Is It Normal If Baby Pee Smells Strong?

Raising an infant is never easy, as it is always difficult to decide whether a symptom will go away on its own or requires medical attention. Many new moms ask about what they should do if baby pee smells bad. Urine will always have a distinct smell, but sometimes, you notice a particular foul odor. If that is the case, you may want to talk to your child's doctor.

Is It Normal If Baby Pee Smells Strong?

If your baby's urine smells strong, it does not always mean that there is an infection. However, it is a good idea to talk to a pediatrician because a particularly foul-smelling pee may not be normal. There can be some underlying health problems, including a urinary tract infection (UTI). It is even more important to seek medical help if your baby also has a fever. You may consider bringing a soiled diaper to the doctor's office for further evaluation.

UTI Is a Possibility

When your baby pee smells strong, there will always be a risk of a urinary tract infection. About 1-2% of boys and 8% of girls experience an episode of UTI before they are 5 years old. The urinary tract is made up of the bladder, kidneys, urethra, and ureters. Bacteria can enter the urinary tract and cause an infection, which may result in foul-smelling urine, fever, and other symptoms. There are bacteria on the skin around the anus, and they can easily enter the urinary tract to cause an infection.

Signs to Watch Out For

If your baby has a urinary tract infection, there will be many other symptoms along with bad-smelling urine. Some of the most common symptoms include irritability, vomiting, fever, lethargy, jaundice, not feeding well, blood in urine, and not gaining weight properly.

If your child is older, they may have to wee a lot, which can be painful. This often discourages them to empty the bladder, which may result in a tummy ache. It is actually a bit difficult to detect a UTI in infants and young children because the symptoms are not that specific. A fever is usually present in all the cases, and your child's urine is likely to have a foul smell as well.

Risk Factors

UTIs are more likely to affect young girls as compared to young boys because the urethra is shorter in females – it is also closer to the anus, making it easier for bacteria to enter the urinary tract. Uncircumcised boys (under the age of 1) are at an increased risk of developing a urinary tract infection. The use of bubble baths, an abnormal urinary tract, and a family history of UTIs are other risk factors.

How Can It Be Treated and Prevented?

If your baby pee smells strong and UTI is the cause, your baby will have to take antibiotics. It will actually be a course of antibiotics, usually lasting three days. The infection usually clears up in a couple of days, but it is important to complete the course even if the symptoms are no longer there. Your baby will have to take antibiotics for 7-10 days in case the infection is in the kidneys.

Be sure to take your baby to your doctor in case the symptoms become worse or you notice any new symptoms, which could indicate sepsis, a condition in which the body attacks its own organs and tissues. In some cases, you need to hospitalize your baby, especially if he/she is very weak or under three months old.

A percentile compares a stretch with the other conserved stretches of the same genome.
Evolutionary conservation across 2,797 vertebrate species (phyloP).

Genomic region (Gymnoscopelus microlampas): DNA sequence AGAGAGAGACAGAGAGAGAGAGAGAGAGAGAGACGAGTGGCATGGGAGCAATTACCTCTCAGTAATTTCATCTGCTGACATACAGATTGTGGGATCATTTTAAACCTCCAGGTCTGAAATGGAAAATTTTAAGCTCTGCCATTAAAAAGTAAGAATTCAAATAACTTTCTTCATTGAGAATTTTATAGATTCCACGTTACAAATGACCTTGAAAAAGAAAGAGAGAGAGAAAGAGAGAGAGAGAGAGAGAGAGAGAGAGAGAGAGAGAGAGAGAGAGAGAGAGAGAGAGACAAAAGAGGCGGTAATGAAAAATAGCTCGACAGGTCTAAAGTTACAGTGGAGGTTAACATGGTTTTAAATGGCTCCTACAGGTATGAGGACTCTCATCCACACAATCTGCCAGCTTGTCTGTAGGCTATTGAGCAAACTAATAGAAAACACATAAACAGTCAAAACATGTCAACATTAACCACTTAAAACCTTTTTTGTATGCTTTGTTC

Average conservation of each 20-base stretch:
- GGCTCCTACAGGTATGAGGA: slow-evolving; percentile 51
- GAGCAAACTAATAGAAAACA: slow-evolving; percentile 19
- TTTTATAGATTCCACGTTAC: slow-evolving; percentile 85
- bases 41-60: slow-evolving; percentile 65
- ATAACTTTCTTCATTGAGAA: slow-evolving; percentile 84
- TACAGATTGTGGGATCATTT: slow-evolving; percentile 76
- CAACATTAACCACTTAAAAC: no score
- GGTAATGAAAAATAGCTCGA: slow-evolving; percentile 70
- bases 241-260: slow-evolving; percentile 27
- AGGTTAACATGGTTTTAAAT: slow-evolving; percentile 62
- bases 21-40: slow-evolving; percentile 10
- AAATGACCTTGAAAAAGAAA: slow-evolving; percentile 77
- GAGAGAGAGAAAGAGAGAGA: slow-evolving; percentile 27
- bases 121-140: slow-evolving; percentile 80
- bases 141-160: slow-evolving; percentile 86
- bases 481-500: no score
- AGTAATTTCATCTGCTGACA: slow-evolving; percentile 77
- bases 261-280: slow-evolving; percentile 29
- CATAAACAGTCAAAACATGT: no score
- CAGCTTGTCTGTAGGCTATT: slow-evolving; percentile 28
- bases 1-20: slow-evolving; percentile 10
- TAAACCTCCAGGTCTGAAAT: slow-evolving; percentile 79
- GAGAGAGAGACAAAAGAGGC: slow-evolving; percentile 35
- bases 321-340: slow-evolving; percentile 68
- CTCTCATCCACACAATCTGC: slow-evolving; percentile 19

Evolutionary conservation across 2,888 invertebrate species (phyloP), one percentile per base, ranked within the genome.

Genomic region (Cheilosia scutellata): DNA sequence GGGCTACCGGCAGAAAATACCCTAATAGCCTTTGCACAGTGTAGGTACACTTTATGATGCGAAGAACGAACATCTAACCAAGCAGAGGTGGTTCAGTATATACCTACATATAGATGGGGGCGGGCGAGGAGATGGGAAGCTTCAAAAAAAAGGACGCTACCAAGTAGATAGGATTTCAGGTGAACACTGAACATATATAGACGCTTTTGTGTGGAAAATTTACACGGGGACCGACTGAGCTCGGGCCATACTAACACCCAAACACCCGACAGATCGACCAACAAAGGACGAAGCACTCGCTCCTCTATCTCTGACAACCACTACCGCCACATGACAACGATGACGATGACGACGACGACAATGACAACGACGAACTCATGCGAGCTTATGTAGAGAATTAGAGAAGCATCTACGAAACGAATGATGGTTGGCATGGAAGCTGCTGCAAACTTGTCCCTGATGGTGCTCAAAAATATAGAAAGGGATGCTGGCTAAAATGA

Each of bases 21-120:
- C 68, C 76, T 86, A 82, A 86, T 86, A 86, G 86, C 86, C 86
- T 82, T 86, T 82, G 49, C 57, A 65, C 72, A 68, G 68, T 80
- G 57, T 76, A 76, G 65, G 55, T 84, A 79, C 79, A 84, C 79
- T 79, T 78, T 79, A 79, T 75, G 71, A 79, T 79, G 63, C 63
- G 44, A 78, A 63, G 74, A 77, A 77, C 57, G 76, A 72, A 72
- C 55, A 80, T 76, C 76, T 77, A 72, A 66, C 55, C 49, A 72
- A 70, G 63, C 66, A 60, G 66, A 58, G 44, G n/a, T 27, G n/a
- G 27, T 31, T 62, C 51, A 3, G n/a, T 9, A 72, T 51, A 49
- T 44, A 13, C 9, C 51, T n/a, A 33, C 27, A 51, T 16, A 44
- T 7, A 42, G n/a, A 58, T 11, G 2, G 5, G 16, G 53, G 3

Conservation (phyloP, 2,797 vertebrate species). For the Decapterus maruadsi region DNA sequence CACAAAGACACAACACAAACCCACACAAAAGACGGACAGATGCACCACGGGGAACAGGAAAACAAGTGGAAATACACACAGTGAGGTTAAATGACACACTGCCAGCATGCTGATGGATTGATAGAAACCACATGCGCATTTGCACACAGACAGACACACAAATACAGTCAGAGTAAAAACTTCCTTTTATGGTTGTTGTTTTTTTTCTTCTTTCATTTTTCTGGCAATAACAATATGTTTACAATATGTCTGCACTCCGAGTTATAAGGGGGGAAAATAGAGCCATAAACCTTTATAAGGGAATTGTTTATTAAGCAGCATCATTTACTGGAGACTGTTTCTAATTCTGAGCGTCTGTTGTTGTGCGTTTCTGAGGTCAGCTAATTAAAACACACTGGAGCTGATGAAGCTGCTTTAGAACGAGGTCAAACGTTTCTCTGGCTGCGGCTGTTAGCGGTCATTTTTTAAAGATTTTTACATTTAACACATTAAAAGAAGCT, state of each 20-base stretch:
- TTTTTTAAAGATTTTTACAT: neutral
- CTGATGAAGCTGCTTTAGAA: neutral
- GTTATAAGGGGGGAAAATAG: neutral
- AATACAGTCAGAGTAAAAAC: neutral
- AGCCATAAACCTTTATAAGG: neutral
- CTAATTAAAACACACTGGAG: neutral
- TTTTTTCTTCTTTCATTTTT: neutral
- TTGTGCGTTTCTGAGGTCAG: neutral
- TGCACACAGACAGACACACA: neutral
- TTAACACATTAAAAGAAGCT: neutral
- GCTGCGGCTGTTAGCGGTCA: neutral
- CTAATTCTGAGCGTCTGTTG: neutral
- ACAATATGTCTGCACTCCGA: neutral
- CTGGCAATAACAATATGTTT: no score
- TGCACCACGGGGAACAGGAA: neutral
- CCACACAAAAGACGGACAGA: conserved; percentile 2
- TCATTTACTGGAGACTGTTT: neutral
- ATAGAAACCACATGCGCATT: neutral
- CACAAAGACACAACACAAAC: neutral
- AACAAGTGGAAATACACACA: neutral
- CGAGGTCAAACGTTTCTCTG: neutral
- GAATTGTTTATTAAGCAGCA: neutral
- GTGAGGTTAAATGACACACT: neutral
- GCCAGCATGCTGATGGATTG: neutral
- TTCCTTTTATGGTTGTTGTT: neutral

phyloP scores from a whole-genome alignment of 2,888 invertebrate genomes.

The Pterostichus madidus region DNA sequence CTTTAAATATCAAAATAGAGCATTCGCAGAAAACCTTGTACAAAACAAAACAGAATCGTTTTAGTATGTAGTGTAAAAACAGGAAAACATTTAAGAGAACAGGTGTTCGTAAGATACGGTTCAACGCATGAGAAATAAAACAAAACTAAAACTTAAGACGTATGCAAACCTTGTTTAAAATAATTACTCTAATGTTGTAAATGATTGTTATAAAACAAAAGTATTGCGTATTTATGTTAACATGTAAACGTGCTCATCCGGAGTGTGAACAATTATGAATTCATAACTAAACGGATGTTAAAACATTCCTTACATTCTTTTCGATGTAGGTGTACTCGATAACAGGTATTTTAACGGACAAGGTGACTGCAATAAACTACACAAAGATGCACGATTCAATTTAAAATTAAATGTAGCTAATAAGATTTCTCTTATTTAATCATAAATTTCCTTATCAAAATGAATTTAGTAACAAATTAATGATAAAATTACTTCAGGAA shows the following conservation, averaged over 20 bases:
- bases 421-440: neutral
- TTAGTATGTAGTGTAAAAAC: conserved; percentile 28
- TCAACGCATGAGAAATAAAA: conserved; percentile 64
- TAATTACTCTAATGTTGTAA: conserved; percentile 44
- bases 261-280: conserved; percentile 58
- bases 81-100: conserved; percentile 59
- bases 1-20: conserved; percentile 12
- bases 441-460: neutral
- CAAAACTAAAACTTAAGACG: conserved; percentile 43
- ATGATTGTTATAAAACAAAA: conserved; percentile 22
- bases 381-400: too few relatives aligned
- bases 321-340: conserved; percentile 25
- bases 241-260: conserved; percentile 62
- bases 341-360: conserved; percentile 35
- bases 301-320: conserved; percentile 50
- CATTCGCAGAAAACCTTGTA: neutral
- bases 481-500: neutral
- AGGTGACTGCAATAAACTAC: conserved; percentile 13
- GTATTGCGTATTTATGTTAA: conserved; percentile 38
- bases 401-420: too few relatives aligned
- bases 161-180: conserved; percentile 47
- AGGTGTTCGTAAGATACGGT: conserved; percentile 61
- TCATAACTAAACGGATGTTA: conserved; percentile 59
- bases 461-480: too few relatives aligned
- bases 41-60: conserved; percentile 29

In order to prevent UTI, you can take certain steps. For instance:

  • Always wipe your baby's bottom moving from front to back and not the other way round.
  • Be sure to change their nappy immediately after they have done a poo.
  • Ensure that your baby gets enough fluids every day – this helps flush bacteria out of the body.
  • Teach your potty-trained child to move from front to back when wiping his/her bottom.

More Things about Baby's Pee

It is certainly a good idea to see a pediatrician when baby pee smells strong, but there are other things to know about your baby's pee. For instance:

1. Pinkish or Reddish Urine

If you notice slightly darker urine but without any other symptoms, you do not usually need to worry. Ensure that your baby is eating normally and is in a good mood. The change in color could be due to hot weather, which makes your baby to perspire more. However, you may want to talk to a pediatrician if your baby's urine is pinkish, as it could indicate blood, which requires further evaluation.

2. Decrease in Frequency or Amount of Urine

In hot weather, it is natural for everyone to pee less because you have already lost enough water through perspiration. The same holds true for your little one. In most cases, there is nothing serious if your baby pees every 3-4 hours. You should seek medical attention if your baby does not urinate for more than half a day. This could be due to dehydration.

3. Pus in the Urine

While it is not that common, it is possible to see pus in your baby's diapers. Baby boys can have pus due to balanoposthitis. You may notice that the tip of your baby's penis is swollen. In this situation, it can be quite painful to pee. Seek medical attention if there is pus in your baby's diapers and he cries loudly when peeing.

 
 
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